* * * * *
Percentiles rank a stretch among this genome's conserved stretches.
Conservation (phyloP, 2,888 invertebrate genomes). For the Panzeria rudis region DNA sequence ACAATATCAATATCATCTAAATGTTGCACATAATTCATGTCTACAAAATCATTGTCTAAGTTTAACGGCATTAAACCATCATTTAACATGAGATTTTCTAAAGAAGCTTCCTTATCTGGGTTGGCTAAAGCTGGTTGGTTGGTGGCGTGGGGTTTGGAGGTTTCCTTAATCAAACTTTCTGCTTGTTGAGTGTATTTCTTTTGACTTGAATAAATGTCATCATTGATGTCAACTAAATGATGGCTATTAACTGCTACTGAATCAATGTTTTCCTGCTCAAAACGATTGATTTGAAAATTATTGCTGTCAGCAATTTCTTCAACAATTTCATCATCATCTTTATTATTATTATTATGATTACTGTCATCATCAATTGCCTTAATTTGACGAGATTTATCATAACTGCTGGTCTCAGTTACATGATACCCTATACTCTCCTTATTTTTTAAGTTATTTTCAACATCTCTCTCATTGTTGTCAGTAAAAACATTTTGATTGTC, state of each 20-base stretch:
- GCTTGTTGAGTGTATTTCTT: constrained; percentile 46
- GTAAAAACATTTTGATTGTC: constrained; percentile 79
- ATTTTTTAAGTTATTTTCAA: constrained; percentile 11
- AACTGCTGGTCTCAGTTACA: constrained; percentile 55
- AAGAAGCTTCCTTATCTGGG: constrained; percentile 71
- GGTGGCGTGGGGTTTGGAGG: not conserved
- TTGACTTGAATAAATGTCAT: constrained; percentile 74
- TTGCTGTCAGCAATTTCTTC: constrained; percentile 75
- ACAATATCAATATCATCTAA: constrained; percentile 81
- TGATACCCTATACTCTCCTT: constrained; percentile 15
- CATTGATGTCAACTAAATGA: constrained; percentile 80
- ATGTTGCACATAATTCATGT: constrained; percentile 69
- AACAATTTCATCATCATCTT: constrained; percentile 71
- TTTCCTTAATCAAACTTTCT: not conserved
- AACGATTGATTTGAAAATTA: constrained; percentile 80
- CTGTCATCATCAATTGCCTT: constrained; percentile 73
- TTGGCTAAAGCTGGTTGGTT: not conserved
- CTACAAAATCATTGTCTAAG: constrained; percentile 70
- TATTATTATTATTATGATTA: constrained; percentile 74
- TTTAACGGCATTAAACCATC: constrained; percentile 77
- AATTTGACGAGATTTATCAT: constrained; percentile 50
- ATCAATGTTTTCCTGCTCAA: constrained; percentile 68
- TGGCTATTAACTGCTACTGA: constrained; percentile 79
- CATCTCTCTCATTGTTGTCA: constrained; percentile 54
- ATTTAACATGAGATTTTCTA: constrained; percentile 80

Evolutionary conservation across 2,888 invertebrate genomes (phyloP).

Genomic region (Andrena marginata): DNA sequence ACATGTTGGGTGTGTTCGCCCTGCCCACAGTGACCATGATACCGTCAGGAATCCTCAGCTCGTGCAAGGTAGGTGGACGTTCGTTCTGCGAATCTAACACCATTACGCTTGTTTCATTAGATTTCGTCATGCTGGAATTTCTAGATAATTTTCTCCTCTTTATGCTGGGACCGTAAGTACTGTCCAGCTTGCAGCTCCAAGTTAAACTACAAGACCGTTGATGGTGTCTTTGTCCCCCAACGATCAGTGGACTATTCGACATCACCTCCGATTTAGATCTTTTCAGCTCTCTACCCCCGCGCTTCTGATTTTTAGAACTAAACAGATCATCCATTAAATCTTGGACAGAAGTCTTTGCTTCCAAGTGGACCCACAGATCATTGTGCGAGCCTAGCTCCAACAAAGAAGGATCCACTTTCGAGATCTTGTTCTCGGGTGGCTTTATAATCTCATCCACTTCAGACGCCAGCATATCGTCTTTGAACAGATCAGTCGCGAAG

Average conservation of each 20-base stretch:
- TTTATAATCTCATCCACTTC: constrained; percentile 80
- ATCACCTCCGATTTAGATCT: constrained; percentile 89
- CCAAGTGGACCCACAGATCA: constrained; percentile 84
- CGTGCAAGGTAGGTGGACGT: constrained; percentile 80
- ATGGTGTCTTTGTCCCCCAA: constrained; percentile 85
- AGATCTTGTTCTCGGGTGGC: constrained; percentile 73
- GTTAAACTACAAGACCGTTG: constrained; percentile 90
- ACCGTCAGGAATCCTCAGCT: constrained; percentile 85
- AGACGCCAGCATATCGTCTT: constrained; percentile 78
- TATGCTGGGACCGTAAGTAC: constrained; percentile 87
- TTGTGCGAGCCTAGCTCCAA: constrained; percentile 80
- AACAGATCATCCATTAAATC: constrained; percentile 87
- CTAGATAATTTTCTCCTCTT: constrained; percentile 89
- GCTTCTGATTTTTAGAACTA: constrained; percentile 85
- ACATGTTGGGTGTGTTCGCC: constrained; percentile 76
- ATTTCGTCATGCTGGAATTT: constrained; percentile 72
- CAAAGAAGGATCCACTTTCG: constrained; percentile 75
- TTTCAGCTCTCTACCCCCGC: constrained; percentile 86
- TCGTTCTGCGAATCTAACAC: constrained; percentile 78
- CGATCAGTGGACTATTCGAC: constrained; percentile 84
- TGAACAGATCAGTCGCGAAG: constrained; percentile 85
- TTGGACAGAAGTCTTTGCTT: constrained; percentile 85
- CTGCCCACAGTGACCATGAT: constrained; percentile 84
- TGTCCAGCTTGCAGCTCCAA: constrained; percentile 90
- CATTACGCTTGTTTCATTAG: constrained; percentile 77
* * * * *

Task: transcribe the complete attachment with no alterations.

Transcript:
Percentiles rank a stretch among this genome's conserved stretches.
Conservation (phyloP, 2,888 invertebrate genomes). For the Panzeria rudis region DNA sequence ACAATATCAATATCATCTAAATGTTGCACATAATTCATGTCTACAAAATCATTGTCTAAGTTTAACGGCATTAAACCATCATTTAACATGAGATTTTCTAAAGAAGCTTCCTTATCTGGGTTGGCTAAAGCTGGTTGGTTGGTGGCGTGGGGTTTGGAGGTTTCCTTAATCAAACTTTCTGCTTGTTGAGTGTATTTCTTTTGACTTGAATAAATGTCATCATTGATGTCAACTAAATGATGGCTATTAACTGCTACTGAATCAATGTTTTCCTGCTCAAAACGATTGATTTGAAAATTATTGCTGTCAGCAATTTCTTCAACAATTTCATCATCATCTTTATTATTATTATTATGATTACTGTCATCATCAATTGCCTTAATTTGACGAGATTTATCATAACTGCTGGTCTCAGTTACATGATACCCTATACTCTCCTTATTTTTTAAGTTATTTTCAACATCTCTCTCATTGTTGTCAGTAAAAACATTTTGATTGTC, state of each 20-base stretch:
- GCTTGTTGAGTGTATTTCTT: constrained; percentile 46
- GTAAAAACATTTTGATTGTC: constrained; percentile 79
- ATTTTTTAAGTTATTTTCAA: constrained; percentile 11
- AACTGCTGGTCTCAGTTACA: constrained; percentile 55
- AAGAAGCTTCCTTATCTGGG: constrained; percentile 71
- GGTGGCGTGGGGTTTGGAGG: not conserved
- TTGACTTGAATAAATGTCAT: constrained; percentile 74
- TTGCTGTCAGCAATTTCTTC: constrained; percentile 75
- ACAATATCAATATCATCTAA: constrained; percentile 81
- TGATACCCTATACTCTCCTT: constrained; percentile 15
- CATTGATGTCAACTAAATGA: constrained; percentile 80
- ATGTTGCACATAATTCATGT: constrained; percentile 69
- AACAATTTCATCATCATCTT: constrained; percentile 71
- TTTCCTTAATCAAACTTTCT: not conserved
- AACGATTGATTTGAAAATTA: constrained; percentile 80
- CTGTCATCATCAATTGCCTT: constrained; percentile 73
- TTGGCTAAAGCTGGTTGGTT: not conserved
- CTACAAAATCATTGTCTAAG: constrained; percentile 70
- TATTATTATTATTATGATTA: constrained; percentile 74
- TTTAACGGCATTAAACCATC: constrained; percentile 77
- AATTTGACGAGATTTATCAT: constrained; percentile 50
- ATCAATGTTTTCCTGCTCAA: constrained; percentile 68
- TGGCTATTAACTGCTACTGA: constrained; percentile 79
- CATCTCTCTCATTGTTGTCA: constrained; percentile 54
- ATTTAACATGAGATTTTCTA: constrained; percentile 80

Evolutionary conservation across 2,888 invertebrate genomes (phyloP).

Genomic region (Andrena marginata): DNA sequence ACATGTTGGGTGTGTTCGCCCTGCCCACAGTGACCATGATACCGTCAGGAATCCTCAGCTCGTGCAAGGTAGGTGGACGTTCGTTCTGCGAATCTAACACCATTACGCTTGTTTCATTAGATTTCGTCATGCTGGAATTTCTAGATAATTTTCTCCTCTTTATGCTGGGACCGTAAGTACTGTCCAGCTTGCAGCTCCAAGTTAAACTACAAGACCGTTGATGGTGTCTTTGTCCCCCAACGATCAGTGGACTATTCGACATCACCTCCGATTTAGATCTTTTCAGCTCTCTACCCCCGCGCTTCTGATTTTTAGAACTAAACAGATCATCCATTAAATCTTGGACAGAAGTCTTTGCTTCCAAGTGGACCCACAGATCATTGTGCGAGCCTAGCTCCAACAAAGAAGGATCCACTTTCGAGATCTTGTTCTCGGGTGGCTTTATAATCTCATCCACTTCAGACGCCAGCATATCGTCTTTGAACAGATCAGTCGCGAAG

Average conservation of each 20-base stretch:
- TTTATAATCTCATCCACTTC: constrained; percentile 80
- ATCACCTCCGATTTAGATCT: constrained; percentile 89
- CCAAGTGGACCCACAGATCA: constrained; percentile 84
- CGTGCAAGGTAGGTGGACGT: constrained; percentile 80
- ATGGTGTCTTTGTCCCCCAA: constrained; percentile 85
- AGATCTTGTTCTCGGGTGGC: constrained; percentile 73
- GTTAAACTACAAGACCGTTG: constrained; percentile 90
- ACCGTCAGGAATCCTCAGCT: constrained; percentile 85
- AGACGCCAGCATATCGTCTT: constrained; percentile 78
- TATGCTGGGACCGTAAGTAC: constrained; percentile 87
- TTGTGCGAGCCTAGCTCCAA: constrained; percentile 80
- AACAGATCATCCATTAAATC: constrained; percentile 87
- CTAGATAATTTTCTCCTCTT: constrained; percentile 89
- GCTTCTGATTTTTAGAACTA: constrained; percentile 85
- ACATGTTGGGTGTGTTCGCC: constrained; percentile 76
- ATTTCGTCATGCTGGAATTT: constrained; percentile 72
- CAAAGAAGGATCCACTTTCG: constrained; percentile 75
- TTTCAGCTCTCTACCCCCGC: constrained; percentile 86
- TCGTTCTGCGAATCTAACAC: constrained; percentile 78
- CGATCAGTGGACTATTCGAC: constrained; percentile 84
- TGAACAGATCAGTCGCGAAG: constrained; percentile 85
- TTGGACAGAAGTCTTTGCTT: constrained; percentile 85
- CTGCCCACAGTGACCATGAT: constrained; percentile 84
- TGTCCAGCTTGCAGCTCCAA: constrained; percentile 90
- CATTACGCTTGTTTCATTAG: constrained; percentile 77